We learn to like ourselves through achievement. Parents make the mistake of trying to give a child outside praise. Outside praise is giving children parental judgments, as teachers give students grades and coaches give athletes trophies. These exterior reinforcements do little to develop esteem in a child. What builds self-esteem are personal achievements that the child regards as important to him or her.
Your choices either value and respect you or disdain and sabotage you. When we indulge ourselves with an immediate gratification, we justify our actions with "I am so tired," "Just one more time," or "No one cares for me" "Therefore, I deserve this little treat, indiscretion or revengeful act," then our ability to maintain a positive and healthy self gets a little chip in it. Afterwards, we may throw on a feeling of guilt or remorse. If someone criticizes us for a wrong choice, like selecting a chocolate sundae or other self-defeating behavior, we subtract more small pieces of our self in the form of embarrassment, frustration or defensive anger at ourselves and at the one who points out that we are taking the wrong direction again.
These little chips begin to accumulate. Each choice that you make begins to carve a well-worn path in you memory. Each time we repeat a behavior or a thought, we carve the path in our brain a little deeper and soon we create a habit out of those little indulgences. Soon we may behave grouchy, eat junk food and do self-destructive behaviors every day instead of the random treat we once enjoyed. That is how perfect children end up with addictions, obese and friendless - all so gradually that no one seems to notice before the problem becomes major. The loss of self-esteem is often slow, with repetitive small behaviors rather than an attention-grabbing event that puts everyone on notice.
If we make the error of dismissing a small choice as insignificant, we may lose an opportunity to change direction of a downward spiral. Each time we choose in a certain direction that particular behavior gains strength, the brain path is deeper and all other good positive behaviors begin to shrink.
If you want to stop a negative behavior, you simply throw all your energy and effort into a new positive behavior and through a process of attrition, the offensive behavior will fade away. Substitute positive for negative and you will begin to respect your choices. Just a little at first. The choices begin to have a synergistic effect to the good when you begin to choose health, exercise, kindness and happiness regardless of what other people do, say or expect of you. That is when your self-esteem begins to climb. Remember, the first few choices are going to be the most difficult as you change direction.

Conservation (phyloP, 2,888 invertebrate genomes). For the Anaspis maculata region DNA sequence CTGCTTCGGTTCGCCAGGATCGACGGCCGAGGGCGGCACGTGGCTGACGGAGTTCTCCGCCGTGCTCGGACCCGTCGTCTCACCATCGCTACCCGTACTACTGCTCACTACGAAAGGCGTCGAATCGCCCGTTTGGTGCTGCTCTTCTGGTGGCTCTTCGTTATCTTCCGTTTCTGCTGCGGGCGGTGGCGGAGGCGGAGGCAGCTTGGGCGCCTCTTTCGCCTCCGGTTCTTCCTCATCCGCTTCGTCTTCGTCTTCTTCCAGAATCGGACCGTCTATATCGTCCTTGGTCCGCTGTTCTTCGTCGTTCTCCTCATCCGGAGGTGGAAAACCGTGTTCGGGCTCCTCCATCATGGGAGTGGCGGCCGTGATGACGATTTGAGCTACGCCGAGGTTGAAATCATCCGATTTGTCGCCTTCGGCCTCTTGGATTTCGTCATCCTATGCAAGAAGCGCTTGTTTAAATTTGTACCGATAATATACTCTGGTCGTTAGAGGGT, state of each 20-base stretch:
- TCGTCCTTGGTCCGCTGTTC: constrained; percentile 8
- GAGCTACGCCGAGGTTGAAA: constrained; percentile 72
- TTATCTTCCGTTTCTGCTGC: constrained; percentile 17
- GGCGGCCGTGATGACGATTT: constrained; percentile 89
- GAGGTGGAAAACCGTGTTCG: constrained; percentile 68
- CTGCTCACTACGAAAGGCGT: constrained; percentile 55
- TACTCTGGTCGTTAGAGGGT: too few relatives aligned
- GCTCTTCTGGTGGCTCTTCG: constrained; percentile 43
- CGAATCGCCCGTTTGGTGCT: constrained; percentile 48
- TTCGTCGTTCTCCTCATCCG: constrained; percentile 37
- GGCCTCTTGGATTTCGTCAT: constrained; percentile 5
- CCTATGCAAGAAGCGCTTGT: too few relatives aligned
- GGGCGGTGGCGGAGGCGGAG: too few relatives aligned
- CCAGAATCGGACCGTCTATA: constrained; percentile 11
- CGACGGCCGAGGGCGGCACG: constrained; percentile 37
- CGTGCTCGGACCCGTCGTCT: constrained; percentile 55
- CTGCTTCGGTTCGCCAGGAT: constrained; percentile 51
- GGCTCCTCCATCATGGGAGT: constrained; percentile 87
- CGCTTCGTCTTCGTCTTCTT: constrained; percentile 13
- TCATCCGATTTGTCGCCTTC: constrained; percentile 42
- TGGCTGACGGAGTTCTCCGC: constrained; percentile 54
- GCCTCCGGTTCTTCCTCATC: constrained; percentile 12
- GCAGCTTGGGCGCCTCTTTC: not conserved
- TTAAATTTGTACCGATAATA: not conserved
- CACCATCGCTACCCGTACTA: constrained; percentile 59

As your self-esteem climbs, the decisions that are self-enhancing rather than self-destructive begin to dominate your life. So remember each time that you choose a negative behavior, you allow your bad habits to build and gain power and influence, and conversely, each positive behavior choice gains power and influence in a self-enhancing direction. If you learn this concept and prepare to make a positive self-enhancing choice in place of negative habits, you will know that with every choice made in the better direction you will gain joy, energy, beauty and quality of life. The movement is imperceptible at first, you may fail many times but now you can see why even the smallest positive choice can be life changing.
Molly Barrow, Ph.D. is a member of the American Psychological Association, and has been interviewed on NBC News, PBS, Fox TV and in O Magazine, Psychology Today, Newsday, New York Times, CNN and Menstuff.org. Dr. Barrow is the author of Matchlines for Singles, Matchline for Couples, and Malia and Teacup, the self-esteem building adventure series for children. Listen to the Dr. Molly Barrow Show on barrow.progressiveradionetwork. org. To schedule speaking engagements, consult with Dr. Barrow, or purchase books, please visit http://www.drmollybarrow.com.
MOLLY BARROW, PH.D.
Dr. Molly Barrow holds a Ph.D. in clinical psychology and is the author of Matchlines for Singles, Matchline for Couples, and Malia and Teacup: Awesome African Adventure and Malia and Teacup: Out on a Limb. As an authority on relationship and psychological topics,Dr. Barrow is a member of the American Psychological Association, Screen Actors Guild, and Authors Guild and is a licensed mental health counselor. Dr. Molly has appeared as an expert in the film, My Suicide, documentaries Ready to Explode and KTLA Impact, NBC news, PBS In Focus, WBZT talk radio, and in O Magazine, Psychology Today, Newsday, New York Times, CNN, The Nest, MSN.com, Yahoo, Match.com, Women's Health, Harvard Business School, Women's World, has a radio show on blogtalkradio.com and is a columnist for Menstuff.org.